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A Guide to Forest-Friendly Summer Vacationing

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By Lindsay Seventko, Communications Intern

skywalkSummer is here — the time to dive in sun-warmed water, to share strawberries piled high on shortcake and cream and to walk in the shade of a breathtaking forest. As you prepare for your summer getaway, keep in mind these tips on vacationing in a forest friendly way.

Picking Your Destination

Whether you prefer to relax on an isolated beach, explore the culture and nightlife of a city or cool off by a mountain lake, a little digging can reveal more sustainable alternatives to the typical destination that will also allow you to explore some of the most beautiful forests in the world.

  • Bald Head Island, North Carolina
    For example, if you prefer a beach getaway, consider Bald Head Island, the southernmost of North Carolina’s cape islands. Accessed by ferry, the island requires biking, walking, or golf-carting to traverse. This not only saves carbon emissions while getting around, but also aids in relaxation and lets you explore the 10,000 acres of nature preserves on the island. Beaches stretch for 14 miles, a tidal creek winds through the salt marsh and a lush maritime forest stretches across the northeastern section of the island. Miles of trails serpentine among dogwoods, cedars, oaks and palms. American and Yaupon holly, wild olive and catbrier entangle beneath the canopy. Home to painted buntings, cardinals, and Carolina wrens, the forest also shelters migratory birds in the fall, including blue jays, catbirds, towhees, and twenty-two species of warblers. Sea turtles, foxes, otters and even alligators abound on the island.

Bald Head Island.

Bald Head Island. Credit: Richard Ricciardi via Flickr.

  • Lapa Rios, Costa Rica
    If a tropical and exotic location is more your style, consider Lapa Rios in Costa Rica. While tourism in the rainforest usually means supporting unsustainable practices that harm the forest, the Lapa Rios ecolodge is a private 1,000-acre nature preserve that protects virgin rainforest from deforestation and serves as a model of sustainable ecotourism. The preserve is home to the nearly extinct Sangrillo Colorado tree, as well as jaguars, monkeys, poison dart frogs and toucans. Accommodations include screened, open air bungalows that immerse visitors in the sights and sounds of the breathtaking rainforest.

Banff National Park.

Banff National Park. Credit: Shane Lin via Flickr.

  • Kicking Horse River Lodge, Canada
    If a cool mountainous adventure is your preferred summer getaway, consider Kicking Horse River Lodge in Golden, British Columbia, Canada. Nestled between the Canadian Rockies and Purcell Mountains, the lodge uses geothermal and hydroelectric energy to shrink its footprint to a minimum. With accommodations ranging from dorm-style bunks to comfortable private rooms, the lodge can be a bargain hunter’s inexpensive launching pad for exploring the nearby national parks. Banff, the nearest national park, boasts turquoise lakes, jagged peaks and subalpine forest which are prime habitat for elk, moose, bald eagles, red-tailed hawks, grizzly and black bear and the threatened caribou.

Endangered Owl Butterly in Lapa Rios

Endangered Owl Butterly in Lapa Rios. Credit: Grant Folin via Flickr.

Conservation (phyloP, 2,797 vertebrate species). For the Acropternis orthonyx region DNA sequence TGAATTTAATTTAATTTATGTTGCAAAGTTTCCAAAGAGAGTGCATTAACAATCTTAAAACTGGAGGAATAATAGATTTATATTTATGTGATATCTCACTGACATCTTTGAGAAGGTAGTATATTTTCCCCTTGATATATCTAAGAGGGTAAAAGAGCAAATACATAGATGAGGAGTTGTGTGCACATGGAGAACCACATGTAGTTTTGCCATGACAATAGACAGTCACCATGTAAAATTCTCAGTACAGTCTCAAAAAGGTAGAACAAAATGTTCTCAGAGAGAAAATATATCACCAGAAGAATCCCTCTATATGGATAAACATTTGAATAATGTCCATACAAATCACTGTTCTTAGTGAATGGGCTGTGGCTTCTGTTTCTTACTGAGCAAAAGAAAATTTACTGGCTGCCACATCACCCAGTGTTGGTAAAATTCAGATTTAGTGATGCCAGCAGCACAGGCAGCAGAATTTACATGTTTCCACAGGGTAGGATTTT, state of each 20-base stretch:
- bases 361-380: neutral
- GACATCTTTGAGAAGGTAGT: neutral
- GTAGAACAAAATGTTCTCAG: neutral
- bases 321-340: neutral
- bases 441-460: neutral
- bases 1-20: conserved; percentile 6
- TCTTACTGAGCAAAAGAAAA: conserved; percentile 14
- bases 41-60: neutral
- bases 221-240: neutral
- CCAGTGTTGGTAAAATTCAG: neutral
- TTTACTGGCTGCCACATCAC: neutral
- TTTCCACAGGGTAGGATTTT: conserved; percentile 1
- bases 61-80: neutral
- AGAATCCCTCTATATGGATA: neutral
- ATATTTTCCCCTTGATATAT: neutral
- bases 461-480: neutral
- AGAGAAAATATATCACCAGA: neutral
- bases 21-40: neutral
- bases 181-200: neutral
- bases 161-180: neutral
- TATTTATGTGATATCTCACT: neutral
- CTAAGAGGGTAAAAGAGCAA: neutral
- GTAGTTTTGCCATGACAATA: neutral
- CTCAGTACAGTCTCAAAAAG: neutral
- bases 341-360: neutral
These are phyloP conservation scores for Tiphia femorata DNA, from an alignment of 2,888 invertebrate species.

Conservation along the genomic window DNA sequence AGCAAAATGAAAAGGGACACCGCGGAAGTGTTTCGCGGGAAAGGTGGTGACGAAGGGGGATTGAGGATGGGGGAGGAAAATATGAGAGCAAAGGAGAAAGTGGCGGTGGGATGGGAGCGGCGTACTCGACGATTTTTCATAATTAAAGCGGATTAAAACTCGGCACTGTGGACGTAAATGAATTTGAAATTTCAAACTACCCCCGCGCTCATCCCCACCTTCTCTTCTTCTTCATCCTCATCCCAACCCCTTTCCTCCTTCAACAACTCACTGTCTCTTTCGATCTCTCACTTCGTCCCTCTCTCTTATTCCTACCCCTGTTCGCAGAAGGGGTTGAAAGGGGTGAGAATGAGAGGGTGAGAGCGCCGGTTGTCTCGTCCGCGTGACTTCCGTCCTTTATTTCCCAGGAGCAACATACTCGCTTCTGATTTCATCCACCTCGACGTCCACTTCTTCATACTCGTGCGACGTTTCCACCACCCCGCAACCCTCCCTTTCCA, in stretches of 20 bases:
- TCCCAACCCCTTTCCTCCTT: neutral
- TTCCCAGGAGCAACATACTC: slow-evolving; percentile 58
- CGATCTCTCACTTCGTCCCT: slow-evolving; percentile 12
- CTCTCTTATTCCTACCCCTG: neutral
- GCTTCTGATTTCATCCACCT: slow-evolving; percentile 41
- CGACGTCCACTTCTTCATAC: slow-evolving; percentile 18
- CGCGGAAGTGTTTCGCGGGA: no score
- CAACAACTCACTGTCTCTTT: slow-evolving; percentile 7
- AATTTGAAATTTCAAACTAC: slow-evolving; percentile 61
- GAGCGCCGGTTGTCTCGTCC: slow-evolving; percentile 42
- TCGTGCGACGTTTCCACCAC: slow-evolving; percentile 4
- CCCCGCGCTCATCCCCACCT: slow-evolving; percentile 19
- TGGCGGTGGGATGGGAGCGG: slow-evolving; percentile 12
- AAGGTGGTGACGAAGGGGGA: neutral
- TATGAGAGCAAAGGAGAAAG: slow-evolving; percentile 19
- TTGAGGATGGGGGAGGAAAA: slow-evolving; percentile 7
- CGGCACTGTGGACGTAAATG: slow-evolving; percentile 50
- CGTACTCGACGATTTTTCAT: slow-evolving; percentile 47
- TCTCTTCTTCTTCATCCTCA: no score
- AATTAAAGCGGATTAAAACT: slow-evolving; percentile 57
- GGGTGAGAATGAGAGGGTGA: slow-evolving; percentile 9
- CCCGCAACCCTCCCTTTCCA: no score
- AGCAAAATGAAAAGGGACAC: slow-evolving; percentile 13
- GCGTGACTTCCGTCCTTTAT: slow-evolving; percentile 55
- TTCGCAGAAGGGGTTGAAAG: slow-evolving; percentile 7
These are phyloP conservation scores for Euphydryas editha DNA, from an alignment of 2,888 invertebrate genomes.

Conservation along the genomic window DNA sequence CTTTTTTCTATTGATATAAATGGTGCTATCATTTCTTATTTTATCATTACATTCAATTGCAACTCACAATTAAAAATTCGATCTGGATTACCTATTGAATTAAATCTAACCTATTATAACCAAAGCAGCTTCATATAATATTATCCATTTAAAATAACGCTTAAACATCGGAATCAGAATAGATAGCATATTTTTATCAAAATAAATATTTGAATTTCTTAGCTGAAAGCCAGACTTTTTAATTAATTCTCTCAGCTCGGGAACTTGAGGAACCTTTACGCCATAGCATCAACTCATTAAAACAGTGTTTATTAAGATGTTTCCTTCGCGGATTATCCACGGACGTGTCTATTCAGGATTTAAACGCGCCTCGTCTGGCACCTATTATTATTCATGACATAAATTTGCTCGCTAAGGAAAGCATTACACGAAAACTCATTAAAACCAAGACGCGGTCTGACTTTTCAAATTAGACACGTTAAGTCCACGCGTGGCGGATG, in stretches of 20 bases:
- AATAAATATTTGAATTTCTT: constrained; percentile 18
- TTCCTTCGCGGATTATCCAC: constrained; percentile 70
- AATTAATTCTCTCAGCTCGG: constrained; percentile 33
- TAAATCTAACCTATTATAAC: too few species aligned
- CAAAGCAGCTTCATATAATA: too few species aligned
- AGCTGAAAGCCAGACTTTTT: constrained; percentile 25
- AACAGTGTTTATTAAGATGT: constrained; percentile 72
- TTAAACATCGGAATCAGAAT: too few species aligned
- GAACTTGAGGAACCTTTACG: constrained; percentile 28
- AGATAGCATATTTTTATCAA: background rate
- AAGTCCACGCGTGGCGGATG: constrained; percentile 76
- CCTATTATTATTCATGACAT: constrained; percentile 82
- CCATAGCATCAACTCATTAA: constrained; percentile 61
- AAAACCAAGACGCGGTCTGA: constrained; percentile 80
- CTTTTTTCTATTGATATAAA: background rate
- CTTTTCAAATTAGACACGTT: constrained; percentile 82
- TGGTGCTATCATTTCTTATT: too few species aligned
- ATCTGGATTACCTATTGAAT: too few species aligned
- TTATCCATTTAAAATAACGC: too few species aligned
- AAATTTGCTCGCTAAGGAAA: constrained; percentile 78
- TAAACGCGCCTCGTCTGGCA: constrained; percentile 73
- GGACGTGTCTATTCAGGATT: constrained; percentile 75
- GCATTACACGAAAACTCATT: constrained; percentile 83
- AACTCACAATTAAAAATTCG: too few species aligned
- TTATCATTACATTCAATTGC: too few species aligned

Whatever your ideal summer plans include, look for cities that are known for their urban forests, golf courses that reuse their water, spas that favor natural products, hotels that have shrunk their footprint and, of course, nearby forests to explore.

Traveling to Your Destination

There’s an obvious rule of thumb when it comes to starting your vacation in a carbon friendly way — don’t fly if you can drive. But, if getting to your destination requires air travel, you can book flights that use larger and newer planes and don’t have layovers. One quick way to start an eco-friendly flying search is by using a search engine that includes the carbon footprint in the results shown, such as Gooby, where rankings are given for “quickest,” “cheapest,” “most popular” and most importantly, “greenest.”

While on Vacation

Once you’ve booked an eco-friendly destination and figured out how to get there with the smallest carbon footprint, remember to take a few steps to ensure that you continue to have a minimal impact on the environment.

Instead of taking a cab to recreation spots, explore the area on foot, bike or by public transportation. You will experience much more of the area and may even discover some hidden gems that are unlisted on Google results and unknown to the concierge.

Offer to reuse your towels and linens during your stay, or opt in to an environmental plan that your hotel offers. You can also turn off the thermostat when you’re not in your room, shower instead of bathing and explore local dining options that offer farm to table cuisine.

Coming Home

An important part of an eco-friendly vacation that often goes unmentioned is in what you bring home. Souvenirs are reminders of the extraordinary memories that were made and tokens of the culture or nature experienced. But often, tourist souvenirs don’t benefit the local community that was visited. Avoid purchasing products by big-name brands that can be found in shopping malls and airport terminals that won’t benefit the local community. Instead, search out locally and responsibly made products sold by small businesses, just be careful to avoid products made out of rare wood or animal parts that may have been harvested unsustainably or are a result of poaching.

There are endless enticing forests to explore this summer — find a destination that will allow you to experience the trees and wildlife of a beautiful tranquil forest in a more sustainable way.

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